184.108.40.206. The Combat Operations Division supervises the detailed execution of the ATOs. Through the use of the TACS, it coordinates and integrates all air operations and provides for cen-tralized control in response to designated objectives and the current tactical situation. Targeteers are an integral part of the Combat Operations Division. They monitor ATO execution and recom-mend alternate targets when necessary. Normally target changes are due to bad weather, BDA, or the discovery of a higher priority target. The ability to quickly recommend good alternate targets is very important to the flexibility of airpower. Combat Operations Division targeteers should have all the significance statements for the targets on the current ATO, the theater and air compo-nent objectives, all guidance, ROEs, and weaponeering lookup tables as appropriate.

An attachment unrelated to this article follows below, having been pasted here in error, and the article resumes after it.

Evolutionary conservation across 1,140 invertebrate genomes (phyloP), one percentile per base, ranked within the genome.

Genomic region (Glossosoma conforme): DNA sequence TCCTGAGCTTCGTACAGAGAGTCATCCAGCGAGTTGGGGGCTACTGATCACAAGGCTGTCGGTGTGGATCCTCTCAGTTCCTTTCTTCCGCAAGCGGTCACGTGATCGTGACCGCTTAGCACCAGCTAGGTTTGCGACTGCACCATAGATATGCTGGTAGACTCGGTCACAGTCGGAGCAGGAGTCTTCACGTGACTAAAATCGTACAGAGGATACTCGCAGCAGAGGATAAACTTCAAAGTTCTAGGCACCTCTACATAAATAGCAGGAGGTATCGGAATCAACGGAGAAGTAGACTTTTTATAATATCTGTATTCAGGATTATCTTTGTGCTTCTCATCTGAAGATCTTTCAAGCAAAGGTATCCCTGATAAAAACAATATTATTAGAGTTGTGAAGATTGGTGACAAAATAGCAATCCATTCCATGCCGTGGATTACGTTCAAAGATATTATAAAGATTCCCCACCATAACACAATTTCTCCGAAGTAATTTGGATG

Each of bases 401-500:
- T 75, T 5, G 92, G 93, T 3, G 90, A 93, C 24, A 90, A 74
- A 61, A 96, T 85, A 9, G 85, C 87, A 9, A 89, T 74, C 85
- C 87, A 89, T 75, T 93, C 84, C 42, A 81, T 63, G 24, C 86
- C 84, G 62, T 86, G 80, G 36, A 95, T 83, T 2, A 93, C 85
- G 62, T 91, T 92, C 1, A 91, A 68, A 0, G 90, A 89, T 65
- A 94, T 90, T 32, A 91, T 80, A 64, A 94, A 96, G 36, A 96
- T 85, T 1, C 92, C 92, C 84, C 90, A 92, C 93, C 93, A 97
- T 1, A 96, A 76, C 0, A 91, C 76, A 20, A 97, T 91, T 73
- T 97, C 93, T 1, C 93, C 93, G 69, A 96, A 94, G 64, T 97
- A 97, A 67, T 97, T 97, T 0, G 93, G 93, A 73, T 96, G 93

7.2.3. Unit . Targeteers at the wing are responsible for doing specific weaponeering for their tasked missions. They should tailor this to the capabilities and tactics of their aircrews. Targeteers at the unit should be familiar with their unit's weapons and tactics to include which delivery conditions they nor-mally use and which are not in their units playbooks. The weaponeering planning factor should be published by the AOC so units can ensure they comply with guidance. Wing and squadron command-ers are often called upon to make force application assessments for missions that are tasked to the unit level. The mission planning cell reviews the changing threat, weather, munitions effectiveness assess-ments and can modify munitions load or even the number of sorties tasked against a target to maxi-mize their combat effectiveness. They can also request changes to aimpoints. If unit adjustments can reduce sortie requirements and extend munitions stocks by judicious planning, the benefit is obvious. When a unit wants to make changes to the plans, they must notify the AOC. This minimizes the effect on future planning. For example, if planners assume a unit attacked a particular aimpoint, when in fact they did not, the objective of the attack may not be met.